For example, critics of GMOs initially raised a series of plights, from the fear of GMO consumption causing antibiotic-resistant diseases to the possibility of reduced genetic diversity or even ethical issues regarding interfering with the natural flow of life. At the same time, stem cell research has faced bans and pushback due to the ethical dilemma surrounding the collection and destruction of human embryos during the process of embryonic stem cell research. 

Nevertheless, these concerns and risks did not halt these technological developments completely. By establishing regulatory frameworks, developments in GMOs and stem cell research were able to advance. 

Regarding GMOs, the U.S. created the Coordinated Framework for the Regulation of Biotechnology, which led to the U.S. Food and Drug Administration (FDA), U.S. Environmental Protection Agency (EPA), and U.S. Department of Agriculture (USDA) working together to regulate the safety of GMOs and conducting studies to evaluate their safety before being made available to consumers. 

In addition, the World Health Organization has developed international guidelines to determine the safety of GMOs. These establishments allow for the insurance of GMO safety and take advantage of the benefits of the technology, such as increased crop yield, the elimination of chemical fertilizers, reduced pesticide use, and improved nutritional value. 

Moreover, countries like the United Kingdom and Sweden adopted regulatory environments and well-defined frameworks for acquiring embryonic stem cells, facilitating advancements in stem cell research in a responsible manner that addresses proposed ethical concerns. This permits further research into stem cell potential for treating various conditions and diseases. 

The introduction of regulatory frameworks to ensure the safe and responsible development of technology can also be applied to genetic engineering and AI. With regulations set in place, researchers can pursue scientific progress without neglecting the potential risks and ethical concerns.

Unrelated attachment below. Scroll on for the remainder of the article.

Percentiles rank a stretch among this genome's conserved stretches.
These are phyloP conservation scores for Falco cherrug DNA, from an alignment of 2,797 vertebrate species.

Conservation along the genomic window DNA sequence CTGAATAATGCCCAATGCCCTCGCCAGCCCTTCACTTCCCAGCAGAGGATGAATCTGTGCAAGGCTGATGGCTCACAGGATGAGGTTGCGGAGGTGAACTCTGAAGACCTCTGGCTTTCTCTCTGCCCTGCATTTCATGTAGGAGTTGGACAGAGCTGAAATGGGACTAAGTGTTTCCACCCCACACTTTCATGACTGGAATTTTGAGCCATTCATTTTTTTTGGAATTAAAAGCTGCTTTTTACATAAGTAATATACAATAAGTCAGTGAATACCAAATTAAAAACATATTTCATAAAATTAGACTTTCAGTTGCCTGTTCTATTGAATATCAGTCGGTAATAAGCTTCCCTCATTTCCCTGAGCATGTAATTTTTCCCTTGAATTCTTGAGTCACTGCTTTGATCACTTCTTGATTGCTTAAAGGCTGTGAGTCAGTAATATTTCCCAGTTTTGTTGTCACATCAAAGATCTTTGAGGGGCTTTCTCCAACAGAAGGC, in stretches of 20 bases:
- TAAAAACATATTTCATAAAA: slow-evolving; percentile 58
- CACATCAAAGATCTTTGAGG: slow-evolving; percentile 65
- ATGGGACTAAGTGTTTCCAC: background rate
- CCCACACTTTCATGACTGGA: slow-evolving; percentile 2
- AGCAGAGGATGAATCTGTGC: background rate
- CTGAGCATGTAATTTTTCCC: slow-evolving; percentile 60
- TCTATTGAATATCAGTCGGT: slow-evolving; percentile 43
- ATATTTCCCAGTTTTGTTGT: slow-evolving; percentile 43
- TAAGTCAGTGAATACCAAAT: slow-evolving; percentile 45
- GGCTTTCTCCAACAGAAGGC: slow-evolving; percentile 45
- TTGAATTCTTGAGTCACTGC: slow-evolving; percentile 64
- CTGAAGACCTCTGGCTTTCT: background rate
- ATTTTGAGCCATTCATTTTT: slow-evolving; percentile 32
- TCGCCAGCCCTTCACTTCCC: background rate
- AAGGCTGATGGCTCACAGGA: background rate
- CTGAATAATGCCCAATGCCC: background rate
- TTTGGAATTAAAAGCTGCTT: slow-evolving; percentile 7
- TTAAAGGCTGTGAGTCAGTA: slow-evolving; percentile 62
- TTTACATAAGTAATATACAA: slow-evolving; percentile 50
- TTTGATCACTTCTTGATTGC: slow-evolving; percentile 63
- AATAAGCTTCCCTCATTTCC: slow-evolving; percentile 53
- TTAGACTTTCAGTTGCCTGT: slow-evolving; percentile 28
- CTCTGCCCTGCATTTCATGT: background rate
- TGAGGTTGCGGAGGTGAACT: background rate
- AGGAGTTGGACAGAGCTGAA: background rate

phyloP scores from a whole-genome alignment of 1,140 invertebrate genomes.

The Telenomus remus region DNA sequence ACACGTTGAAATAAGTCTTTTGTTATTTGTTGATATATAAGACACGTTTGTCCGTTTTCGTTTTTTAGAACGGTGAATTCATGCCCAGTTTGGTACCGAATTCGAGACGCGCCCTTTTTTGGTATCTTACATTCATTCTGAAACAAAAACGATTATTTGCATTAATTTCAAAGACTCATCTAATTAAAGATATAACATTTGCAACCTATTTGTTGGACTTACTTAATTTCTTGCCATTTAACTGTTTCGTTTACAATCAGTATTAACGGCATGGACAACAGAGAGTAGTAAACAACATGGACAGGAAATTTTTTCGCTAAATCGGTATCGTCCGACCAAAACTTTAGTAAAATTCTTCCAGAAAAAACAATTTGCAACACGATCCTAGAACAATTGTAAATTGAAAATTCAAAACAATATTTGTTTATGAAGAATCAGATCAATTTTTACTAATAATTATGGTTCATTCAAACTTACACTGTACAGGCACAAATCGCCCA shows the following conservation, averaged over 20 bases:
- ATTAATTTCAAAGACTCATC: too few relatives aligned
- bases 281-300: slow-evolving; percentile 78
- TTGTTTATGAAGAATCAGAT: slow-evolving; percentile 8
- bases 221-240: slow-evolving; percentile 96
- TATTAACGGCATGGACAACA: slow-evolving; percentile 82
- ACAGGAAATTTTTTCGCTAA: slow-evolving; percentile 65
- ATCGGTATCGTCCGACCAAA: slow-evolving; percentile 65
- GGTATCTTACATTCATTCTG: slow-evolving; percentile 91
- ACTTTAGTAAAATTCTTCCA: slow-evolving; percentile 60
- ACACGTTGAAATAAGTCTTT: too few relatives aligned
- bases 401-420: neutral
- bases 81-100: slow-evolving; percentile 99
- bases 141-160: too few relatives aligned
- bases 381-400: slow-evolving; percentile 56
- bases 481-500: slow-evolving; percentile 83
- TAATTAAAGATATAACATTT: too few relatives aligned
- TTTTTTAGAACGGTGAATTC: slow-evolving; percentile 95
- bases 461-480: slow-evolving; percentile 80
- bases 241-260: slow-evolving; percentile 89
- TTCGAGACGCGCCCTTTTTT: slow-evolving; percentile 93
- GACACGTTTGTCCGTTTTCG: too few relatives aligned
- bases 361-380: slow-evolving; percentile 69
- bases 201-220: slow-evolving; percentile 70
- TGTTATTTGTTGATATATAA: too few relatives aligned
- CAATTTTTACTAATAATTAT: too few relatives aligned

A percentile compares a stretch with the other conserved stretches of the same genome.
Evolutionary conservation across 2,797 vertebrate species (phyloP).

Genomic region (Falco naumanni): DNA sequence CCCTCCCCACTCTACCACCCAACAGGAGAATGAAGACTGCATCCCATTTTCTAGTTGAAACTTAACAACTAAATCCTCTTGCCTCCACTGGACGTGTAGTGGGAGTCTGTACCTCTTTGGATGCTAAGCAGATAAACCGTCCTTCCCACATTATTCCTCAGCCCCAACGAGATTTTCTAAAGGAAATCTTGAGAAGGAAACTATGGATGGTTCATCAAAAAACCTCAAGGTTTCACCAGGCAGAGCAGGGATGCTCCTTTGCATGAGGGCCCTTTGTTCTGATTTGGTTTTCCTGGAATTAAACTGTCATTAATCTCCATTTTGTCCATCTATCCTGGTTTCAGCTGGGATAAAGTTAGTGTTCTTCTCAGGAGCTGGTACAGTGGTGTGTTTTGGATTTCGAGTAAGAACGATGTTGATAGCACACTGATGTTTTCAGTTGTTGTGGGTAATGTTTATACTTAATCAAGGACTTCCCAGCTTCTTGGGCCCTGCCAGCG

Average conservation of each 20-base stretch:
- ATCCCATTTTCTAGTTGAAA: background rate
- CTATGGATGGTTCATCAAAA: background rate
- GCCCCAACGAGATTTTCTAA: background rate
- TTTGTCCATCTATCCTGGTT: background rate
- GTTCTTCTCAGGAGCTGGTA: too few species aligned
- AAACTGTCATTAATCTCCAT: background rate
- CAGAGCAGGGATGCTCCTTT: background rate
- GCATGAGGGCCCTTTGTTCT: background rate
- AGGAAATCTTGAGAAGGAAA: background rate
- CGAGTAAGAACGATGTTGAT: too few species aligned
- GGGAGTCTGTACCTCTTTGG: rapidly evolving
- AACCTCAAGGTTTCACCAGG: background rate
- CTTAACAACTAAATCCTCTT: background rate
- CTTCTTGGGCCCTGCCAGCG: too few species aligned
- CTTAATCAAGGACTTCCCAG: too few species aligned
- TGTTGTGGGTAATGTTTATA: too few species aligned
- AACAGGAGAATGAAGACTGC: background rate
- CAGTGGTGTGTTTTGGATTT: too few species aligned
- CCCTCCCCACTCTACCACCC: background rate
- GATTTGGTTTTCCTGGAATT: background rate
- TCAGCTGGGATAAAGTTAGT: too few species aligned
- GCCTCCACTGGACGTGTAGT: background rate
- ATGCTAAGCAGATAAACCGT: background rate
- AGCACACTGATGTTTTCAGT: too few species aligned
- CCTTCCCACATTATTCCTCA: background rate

Regarding CRISPR, scientists have already called for a moratorium — a temporary ban — on human germline alterations, asserting that this will provide the time needed to establish an international framework before proceeding. A momentary pause, such as the one proposed, and establishing a framework would allow for advancements made with ethical issues and potential risks in mind.

Overall, even in the cases surrounding CRISPR and AI, it is apparent that with the proper process and regulations, humanity can enjoy the benefits of scientific advancements by finding the right balance between pursuing scientific progress and considering potential risks and ethical boundaries.

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About the Contributor
Katherine A. Zhang
Katherine A. Zhang, Highlander Editor
Katherine A. Zhang, class of '25, is a junior at Carlmont High School and a staff writer for the Scot Scoop. She is looking forward to meeting new people and learning more about the community. Katherine enjoys reading and spending time with her friends when she has free time. Twitter: @Katherine00718